“They will soon,” said Dunk.

“Who?” I asked.

“S.J. Green is going to be in double blue this year,” he said. “And the dude is going to ball out.”

Green, at the time, was a 31-year-old has-been with a ruined knee and a contract that far outweighed his value. Six months later, Green is the CFL’s third-leading receiver and arguably the biggest reason that Toronto will be hosting a playoff game next month.

This was late March, yet Dunk didn’t report the story before the trade was formally announced by the Argos in the third week of April. I recently asked Dunk why he never reported the Green trade if he knew it was going to happen.

“Some people told me it was likely,” he said. “I had a strong idea it was going to happen, but I honestly forgot to follow-up with whatever else was going on at the time taking my attention away.”

This is common practice for Dunk and people of his ilk – nothing gets reported unless 100 percent certainty can be attained.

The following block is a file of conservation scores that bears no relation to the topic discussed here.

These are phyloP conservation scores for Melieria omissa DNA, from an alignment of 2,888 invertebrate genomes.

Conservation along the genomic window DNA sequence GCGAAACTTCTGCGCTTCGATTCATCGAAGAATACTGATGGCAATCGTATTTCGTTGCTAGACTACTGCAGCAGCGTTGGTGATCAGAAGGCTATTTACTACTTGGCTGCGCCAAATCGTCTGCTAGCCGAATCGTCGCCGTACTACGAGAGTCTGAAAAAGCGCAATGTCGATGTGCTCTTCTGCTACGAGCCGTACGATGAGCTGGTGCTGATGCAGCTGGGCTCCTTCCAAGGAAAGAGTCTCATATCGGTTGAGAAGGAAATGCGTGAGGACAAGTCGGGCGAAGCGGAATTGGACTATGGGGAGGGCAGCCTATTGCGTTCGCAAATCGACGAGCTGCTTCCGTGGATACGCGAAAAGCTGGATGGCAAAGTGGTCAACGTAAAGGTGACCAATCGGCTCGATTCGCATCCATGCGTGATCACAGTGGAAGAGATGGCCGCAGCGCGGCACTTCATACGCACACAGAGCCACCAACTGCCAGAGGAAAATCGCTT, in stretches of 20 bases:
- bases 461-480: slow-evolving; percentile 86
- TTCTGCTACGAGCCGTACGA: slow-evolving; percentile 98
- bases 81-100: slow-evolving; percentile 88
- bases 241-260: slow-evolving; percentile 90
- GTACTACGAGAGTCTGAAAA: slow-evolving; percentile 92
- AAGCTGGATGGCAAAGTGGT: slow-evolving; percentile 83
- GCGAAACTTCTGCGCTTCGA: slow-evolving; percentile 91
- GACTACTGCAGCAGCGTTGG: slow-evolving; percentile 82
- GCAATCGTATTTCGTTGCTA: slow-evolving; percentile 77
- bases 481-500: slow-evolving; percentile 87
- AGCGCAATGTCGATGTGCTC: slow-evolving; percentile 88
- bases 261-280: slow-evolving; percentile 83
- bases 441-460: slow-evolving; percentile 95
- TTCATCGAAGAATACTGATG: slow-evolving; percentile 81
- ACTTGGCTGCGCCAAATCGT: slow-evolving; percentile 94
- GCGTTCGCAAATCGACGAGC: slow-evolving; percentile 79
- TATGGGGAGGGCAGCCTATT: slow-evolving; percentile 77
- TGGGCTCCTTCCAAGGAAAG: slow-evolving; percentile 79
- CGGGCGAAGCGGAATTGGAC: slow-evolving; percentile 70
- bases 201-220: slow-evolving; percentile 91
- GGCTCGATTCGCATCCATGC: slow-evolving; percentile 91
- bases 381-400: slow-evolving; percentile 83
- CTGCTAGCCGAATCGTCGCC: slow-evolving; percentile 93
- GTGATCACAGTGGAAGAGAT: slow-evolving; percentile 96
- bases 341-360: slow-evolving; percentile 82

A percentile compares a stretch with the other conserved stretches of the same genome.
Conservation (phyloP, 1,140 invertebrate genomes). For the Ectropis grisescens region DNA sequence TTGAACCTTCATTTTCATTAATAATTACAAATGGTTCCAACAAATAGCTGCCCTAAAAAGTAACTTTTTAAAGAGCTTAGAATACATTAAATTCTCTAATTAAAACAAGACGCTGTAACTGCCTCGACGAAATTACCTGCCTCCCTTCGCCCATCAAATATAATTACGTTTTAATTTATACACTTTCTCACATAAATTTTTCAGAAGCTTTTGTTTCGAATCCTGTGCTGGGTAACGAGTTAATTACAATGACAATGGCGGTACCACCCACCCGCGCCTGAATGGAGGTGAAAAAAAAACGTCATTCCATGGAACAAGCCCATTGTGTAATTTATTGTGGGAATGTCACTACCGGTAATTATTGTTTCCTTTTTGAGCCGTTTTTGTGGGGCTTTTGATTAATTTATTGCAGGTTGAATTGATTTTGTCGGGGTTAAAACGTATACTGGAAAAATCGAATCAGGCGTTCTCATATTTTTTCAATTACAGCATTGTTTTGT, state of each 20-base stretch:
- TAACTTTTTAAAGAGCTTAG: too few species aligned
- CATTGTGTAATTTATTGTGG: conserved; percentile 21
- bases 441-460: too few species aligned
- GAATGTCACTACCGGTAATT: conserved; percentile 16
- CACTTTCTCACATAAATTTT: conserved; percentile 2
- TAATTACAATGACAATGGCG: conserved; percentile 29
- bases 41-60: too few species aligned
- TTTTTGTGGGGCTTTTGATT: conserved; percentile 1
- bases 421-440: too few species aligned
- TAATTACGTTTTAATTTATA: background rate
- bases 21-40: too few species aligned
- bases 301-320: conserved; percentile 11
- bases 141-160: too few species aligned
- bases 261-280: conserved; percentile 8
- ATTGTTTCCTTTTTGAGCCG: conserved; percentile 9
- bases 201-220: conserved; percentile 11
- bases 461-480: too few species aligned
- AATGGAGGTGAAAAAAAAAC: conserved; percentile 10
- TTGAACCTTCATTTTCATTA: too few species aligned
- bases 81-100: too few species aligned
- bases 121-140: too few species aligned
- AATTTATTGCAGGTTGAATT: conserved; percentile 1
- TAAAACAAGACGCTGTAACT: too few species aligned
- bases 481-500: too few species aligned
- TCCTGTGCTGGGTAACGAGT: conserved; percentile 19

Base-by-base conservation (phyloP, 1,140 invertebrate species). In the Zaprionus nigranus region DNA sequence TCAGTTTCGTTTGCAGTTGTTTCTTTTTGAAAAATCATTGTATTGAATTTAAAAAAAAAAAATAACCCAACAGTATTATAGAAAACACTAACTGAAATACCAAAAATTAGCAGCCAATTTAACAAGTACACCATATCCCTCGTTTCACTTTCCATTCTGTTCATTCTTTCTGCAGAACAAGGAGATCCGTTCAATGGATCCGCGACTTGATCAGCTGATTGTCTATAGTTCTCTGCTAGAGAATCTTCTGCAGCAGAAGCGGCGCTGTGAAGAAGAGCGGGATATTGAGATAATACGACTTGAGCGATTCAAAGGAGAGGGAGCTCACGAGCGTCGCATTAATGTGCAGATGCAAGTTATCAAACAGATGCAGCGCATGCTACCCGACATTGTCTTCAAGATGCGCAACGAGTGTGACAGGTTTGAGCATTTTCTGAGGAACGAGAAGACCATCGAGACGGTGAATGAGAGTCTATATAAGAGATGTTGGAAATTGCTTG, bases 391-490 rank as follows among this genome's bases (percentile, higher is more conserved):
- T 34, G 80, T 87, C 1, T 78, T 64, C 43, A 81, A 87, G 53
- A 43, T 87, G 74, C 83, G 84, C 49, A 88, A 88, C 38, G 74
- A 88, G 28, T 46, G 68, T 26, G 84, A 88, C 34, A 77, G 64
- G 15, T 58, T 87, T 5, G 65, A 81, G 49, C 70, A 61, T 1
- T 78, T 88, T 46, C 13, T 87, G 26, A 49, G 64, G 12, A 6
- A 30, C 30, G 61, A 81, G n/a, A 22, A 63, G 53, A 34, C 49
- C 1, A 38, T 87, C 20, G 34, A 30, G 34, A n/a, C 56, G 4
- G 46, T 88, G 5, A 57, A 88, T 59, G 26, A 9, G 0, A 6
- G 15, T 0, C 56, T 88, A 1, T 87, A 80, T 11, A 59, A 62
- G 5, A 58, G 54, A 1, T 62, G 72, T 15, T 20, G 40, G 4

This is why I take the word of trusted, reputable reporters so seriously – rumours and speculation aren’t reported unless they are clearly labelled as such. When a journalist reports something as fact, he or she stakes his or her professional reputation on that report being accurate.

Arash Madani, one of the country’s top sports journalists, recently had his integrity called into question when he reported that a Saskatchewan coach instigated, then prolonged, Monday’s fight between Duron Carter and Sam Williams.

Madani’s critics seemed bewildered by the fact that he could somehow have knowledge of the incident despite being in Chicago to cover the NLCS for Sportsnet.

What these people may not realize is that Madani, like Dunk, is as dialed into the CFL as anyone. He has sources in every CFL city and has contacts dating back to his days of working for the Ottawa Renegades as a recent Bishop’s graduate back in the early-to-mid 2000s.

For these reasons, Madani doesn’t need to be at Roughrider practice to know what’s going on at New Mosaic Stadium. Neither would you or I if the right people from in and around the league were willing to confide in us.

One of the issues that clouded Madani’s report was the number of newspeople at Monday’s Roughrider practice who didn’t report the fight. This gave birth to a sentiment shared by many people on social media following Madani’s report.